the screen normally appear fragmented, partially on one line 
and partially on the next. By selecting format end of line, any 
words that would have been broken up are moved entirely to 
the next line, this makes text more readable. 

Select the format end of line by hitting f, and to cancel the 
choice press F again. 


1. VICTERM I tape should only be used on VIC's without extra 
memory. This means there can be no expander cartridges or 
game cartridges plugged into the back of the VIC. When the 
screen comes up it should read 3583 bytes free. 

2. Install the modem as given in the modem instruction manual. 

3. Turn on the VIC, and rewind the VICTERM I tape. 

4. Type "Load" command on the VIC, press play on the cassette 
when prompted on the TV screen. 



Load your terminal software (you will need to use a "terminal 
program" to allow your VIC to "talk" over the telephone). You 
can use any of the following programs. 

a VICTERM- 1- this is a cassette program included with your 
.VICMODEM. Requires use of the DATASSETTE to load into 
the computer. See instructions later in this manual. 

b. VICTERM-40 Cartridge - A special Terminal cartridge avail- 
able summer 1982. 

c. VIC-terminal program. - see page 7. 

In order for VICTERM I to function properly you must not have 
any cartridges in the Expansion Port (see figure 1). Be sure to 
.turn the computer off before inserting or removing any car- 
tridges. If you are not using VICTERM I be sure to follow the 
instructions as given in the manual provided with the software. 


1 . You must have a modulartelephone in which the plug may 
be disconnected from the handset, (see figure 3) If your 
handset does not have an RJ1 1 C plug (a four pin plug) you may 
have to purchase a VICMODEM Non Modular Telephone 

2. Set the originate/answer switch on the side of the modem to 
the correct position. You should push it to the "O" position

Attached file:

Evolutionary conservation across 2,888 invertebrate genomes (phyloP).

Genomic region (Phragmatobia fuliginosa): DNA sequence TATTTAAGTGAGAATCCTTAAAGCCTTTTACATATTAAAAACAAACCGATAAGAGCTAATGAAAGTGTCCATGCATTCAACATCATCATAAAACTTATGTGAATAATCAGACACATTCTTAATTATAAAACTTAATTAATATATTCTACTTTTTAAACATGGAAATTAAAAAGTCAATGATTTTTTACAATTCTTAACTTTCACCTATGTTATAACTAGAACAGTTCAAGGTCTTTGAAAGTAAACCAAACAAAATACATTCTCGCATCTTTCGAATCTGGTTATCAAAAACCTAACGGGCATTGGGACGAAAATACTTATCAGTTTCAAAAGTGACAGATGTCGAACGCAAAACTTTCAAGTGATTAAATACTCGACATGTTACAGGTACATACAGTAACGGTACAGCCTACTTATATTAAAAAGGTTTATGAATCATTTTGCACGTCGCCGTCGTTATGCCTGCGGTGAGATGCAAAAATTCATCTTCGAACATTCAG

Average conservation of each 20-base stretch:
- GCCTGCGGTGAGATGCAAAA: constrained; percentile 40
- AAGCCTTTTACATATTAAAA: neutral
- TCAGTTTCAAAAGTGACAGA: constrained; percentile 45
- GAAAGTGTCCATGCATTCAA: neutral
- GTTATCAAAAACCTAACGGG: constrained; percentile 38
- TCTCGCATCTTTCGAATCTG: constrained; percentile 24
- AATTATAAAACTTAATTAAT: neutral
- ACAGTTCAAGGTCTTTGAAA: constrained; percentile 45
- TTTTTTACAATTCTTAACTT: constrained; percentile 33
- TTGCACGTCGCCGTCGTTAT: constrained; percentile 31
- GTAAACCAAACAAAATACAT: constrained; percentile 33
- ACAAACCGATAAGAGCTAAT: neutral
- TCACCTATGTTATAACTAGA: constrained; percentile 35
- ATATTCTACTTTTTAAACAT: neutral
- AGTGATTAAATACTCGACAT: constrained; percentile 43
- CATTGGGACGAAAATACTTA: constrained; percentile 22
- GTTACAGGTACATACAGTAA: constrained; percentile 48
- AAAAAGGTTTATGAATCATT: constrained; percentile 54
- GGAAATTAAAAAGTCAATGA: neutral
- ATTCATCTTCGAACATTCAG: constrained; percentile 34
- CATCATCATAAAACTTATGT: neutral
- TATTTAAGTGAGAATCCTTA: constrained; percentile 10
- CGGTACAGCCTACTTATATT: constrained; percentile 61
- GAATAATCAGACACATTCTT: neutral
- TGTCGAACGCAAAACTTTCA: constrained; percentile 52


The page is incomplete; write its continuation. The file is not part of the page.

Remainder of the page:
(originate mode), when you are using your computer to "talk" to 
most information providers. It will be in this position to 
connect to the Commodore Information Network. It is set 
"A" (answer mode), when you are receiving a call originated by 
another computer; example, you plan to communicate directly 
by phone with a friend; he will start his VICMODEM in "originate 
mode" and you will set yours to "answer mode". 

4. Insert the plug into the phone socket in the back of the 
VICMODEM. (see figure 2) Now your computer is ready to 
operate as a terminal. At this point you must follow the 
instructions given to you with your CompuServe subscription, 
or, if using another service, in their instructions. (NOTE: Once 
you have removed the handset, put it on the side, DO NOT put it 
on the phone cradle!) 

Do Not Hang 
Up The Headset 

Figure 3. 


Included FREE in this package is VICTERM I, which is loaded into 
your computer via the Commodore DATASSETTE. By loading this 
software and following the instructions provided in the manual 
your computer will be able to operate over the telephone. 

Also available is VICTERM-40, a cartridge which plugs into the 
VIC 20 User Port. This software package not only turns your VIC 
into a terminal, it gives you a 40 or 22 column display and allows 
you to save the valuable information you receive, on your 
Commodore printer or the Commodore disk. 

3. Word Length — This controls how many bits are in each 
character. Most computers use 7 or 8 bits. 

Set the word length by pushing W, then use the CRSR right key